Keep doing these things:
- Set radiators low or off in your bedrooms and other rooms. It’s healthier to sleep in a room that has a temperature of 16–18 degrees (use thicker blankets instead of jacking up the radiator). Set radiators to the lowest amount you find comfortable, or turn them off completely. Note that at least three radiators need to be open for your CV to work optimally and make sure no room ever goes below 0 degrees, otherwise your radiators will break!
- Shower less, and use low temperature. It’s healthier and better for your skin to shower less (every other day, for instance) and use lower temperatures. You can use a ‘shower timer’. Apparently ending your shower with a burst of cold water is good for you.
- Ventilate your rooms. Keep a window open in your bedrooms, and open a window for at least 20 minutes in your living room.
- Use an electric water boiler to boil water when you’re cooking: heating water in a pan on a stove is inefficient!
Do these things once a year:
- Repressurize your CV (see below)
- Have a professional maintain your CV. This is compulsory! Also ask the maintenance person if your CV is set properly: is the outgoing water temperature 20% warmer than the incoming water? This is necessary to give the CV a high efficiency (ask your professional about ‘waterzijdig inregelen’, see above). The professional can also repressurize your CV if you don’t want to do it yourself.
- Clean your radiators. Mainly for health-reasons, but I bet it helps with efficiency as well.
Addendum: taking the air out of the central heating and refill with water
Especially in old houses the central heating may lose water pressure and the tubes get filled with air instead. This makes a ticking noise when the radiators are heating up and is less efficient. If the pressure is very low (below 1 bar), your CV can break!
Here are 8 simple steps to repressurize your CV:
- Check the water pressure: if below 1.5 bar, refill water first (see step 6)
- Turn on all radiators, set thermostat higher so hot water flows through all radiators
- Wait 30 minutes for the radiators to heat up
- For each radiator: use a special key (see photos below) and open the valve (see photo). Careful: the water is hot! You only need to open it a little bit: first air comes out, then it sputters, then water flows. Close the valve when the water flows! Start with the radiator that’s placed lowest in your house and work your way up. If no water starts flowing, you may need to fill your CV (step 6) before moving on to the next radiator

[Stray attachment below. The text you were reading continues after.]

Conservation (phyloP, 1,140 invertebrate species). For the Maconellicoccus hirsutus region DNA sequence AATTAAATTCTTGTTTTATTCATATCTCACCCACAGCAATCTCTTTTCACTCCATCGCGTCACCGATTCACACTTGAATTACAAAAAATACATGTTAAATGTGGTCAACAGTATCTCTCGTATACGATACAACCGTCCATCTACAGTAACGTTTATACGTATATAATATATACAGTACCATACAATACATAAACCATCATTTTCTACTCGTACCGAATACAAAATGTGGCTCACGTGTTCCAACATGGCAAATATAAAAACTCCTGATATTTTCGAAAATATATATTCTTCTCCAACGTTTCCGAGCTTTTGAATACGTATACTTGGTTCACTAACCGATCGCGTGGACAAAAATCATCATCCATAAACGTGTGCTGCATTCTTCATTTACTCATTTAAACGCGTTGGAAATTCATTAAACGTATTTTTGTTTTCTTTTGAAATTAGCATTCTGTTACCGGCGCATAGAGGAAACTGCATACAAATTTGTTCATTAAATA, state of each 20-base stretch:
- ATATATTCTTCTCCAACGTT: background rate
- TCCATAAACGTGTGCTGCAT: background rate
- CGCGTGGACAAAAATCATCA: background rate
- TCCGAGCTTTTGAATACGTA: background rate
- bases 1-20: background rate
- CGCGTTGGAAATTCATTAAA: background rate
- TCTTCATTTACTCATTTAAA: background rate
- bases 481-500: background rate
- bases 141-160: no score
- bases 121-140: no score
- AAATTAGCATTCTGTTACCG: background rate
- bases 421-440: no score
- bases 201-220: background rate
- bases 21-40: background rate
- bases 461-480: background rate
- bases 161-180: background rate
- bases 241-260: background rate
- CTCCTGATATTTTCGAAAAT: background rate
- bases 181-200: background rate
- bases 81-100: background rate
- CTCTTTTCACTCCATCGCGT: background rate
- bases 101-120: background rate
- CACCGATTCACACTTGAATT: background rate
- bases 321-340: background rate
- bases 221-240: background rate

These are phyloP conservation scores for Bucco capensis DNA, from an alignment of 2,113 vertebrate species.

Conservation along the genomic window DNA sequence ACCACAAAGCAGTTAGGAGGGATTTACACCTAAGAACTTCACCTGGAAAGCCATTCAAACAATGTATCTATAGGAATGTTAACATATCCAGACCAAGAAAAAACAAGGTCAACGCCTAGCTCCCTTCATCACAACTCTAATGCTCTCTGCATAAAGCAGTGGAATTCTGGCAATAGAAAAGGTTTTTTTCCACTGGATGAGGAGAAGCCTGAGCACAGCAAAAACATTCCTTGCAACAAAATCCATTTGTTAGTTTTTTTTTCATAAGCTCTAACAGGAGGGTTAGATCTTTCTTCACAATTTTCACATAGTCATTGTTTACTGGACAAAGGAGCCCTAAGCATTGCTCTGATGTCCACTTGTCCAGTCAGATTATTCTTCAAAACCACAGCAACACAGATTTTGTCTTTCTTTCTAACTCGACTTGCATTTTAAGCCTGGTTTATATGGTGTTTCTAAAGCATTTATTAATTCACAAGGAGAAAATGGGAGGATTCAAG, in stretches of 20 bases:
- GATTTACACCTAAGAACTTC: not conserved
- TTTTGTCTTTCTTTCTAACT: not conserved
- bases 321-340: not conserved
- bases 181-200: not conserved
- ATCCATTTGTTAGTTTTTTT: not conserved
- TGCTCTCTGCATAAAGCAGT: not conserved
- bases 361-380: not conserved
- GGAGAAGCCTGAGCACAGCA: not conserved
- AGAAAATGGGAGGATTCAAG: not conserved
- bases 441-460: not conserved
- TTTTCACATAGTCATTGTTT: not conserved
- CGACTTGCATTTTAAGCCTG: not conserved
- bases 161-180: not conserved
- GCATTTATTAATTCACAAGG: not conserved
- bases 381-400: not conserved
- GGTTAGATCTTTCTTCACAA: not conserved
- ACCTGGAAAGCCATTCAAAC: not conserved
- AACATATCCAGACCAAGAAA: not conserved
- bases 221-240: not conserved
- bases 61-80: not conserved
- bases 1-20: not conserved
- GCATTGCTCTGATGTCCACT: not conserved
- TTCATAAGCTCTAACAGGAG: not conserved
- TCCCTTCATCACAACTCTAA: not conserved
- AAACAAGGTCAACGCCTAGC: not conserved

- Open the valve on your “expansion vat” (check photo below), and let all the air out, just like you did with the radiators. After letting the air out: tap on the top part and the bottom part of the vat. These parts should make different sounds, if they don’t, your expansion vat is broken…
- Refilling the central heating! This part can be tricky, read carefully:
- First locate these five things: the valve that provides water, the valve for letting in water into the CV, the hose, a bucket and a dirty towel (check the photo!).
- Connect the hose to the water inlet, open the valve and fill the hose with water (otherwise you’ll add air to the CV!), now connect the hose to the water inlet of the CV.
- If everything is connected, open the valve of the CV and let the water flow. Check the barometer: your pressure should be between 1,5 and 2 bar. Older CVs needed to be turned off for this, newer ones don’t.
- Turn off the valve for the water inlet AND the valve for providing the water. Keep your towel and bucket ready! Bend the hose close to the inlet, unscrew it, drop it in the bucket and let the water out
- Take the hose off of the inlet. Don’t leave it connected: you can develop legionella in there
7. Write down the date and the current water pressure and check again in a month. If the pressure dropped a lot, you may have a leak (call a professional). The pressure always varies a bit with temperature, so this is not an exact science!
The photos for repressurizing
That’s all for my quick-tips. Now you are in the cost-saving mind-set, it’s time to bring out the big guns: floor-isolation, roof-isolation, wall-isolation, solar-panels, replacing single-pane glass, etc. These investments typically pay themselves back within 5 year–and you can get government subsidies. Do it now! 💪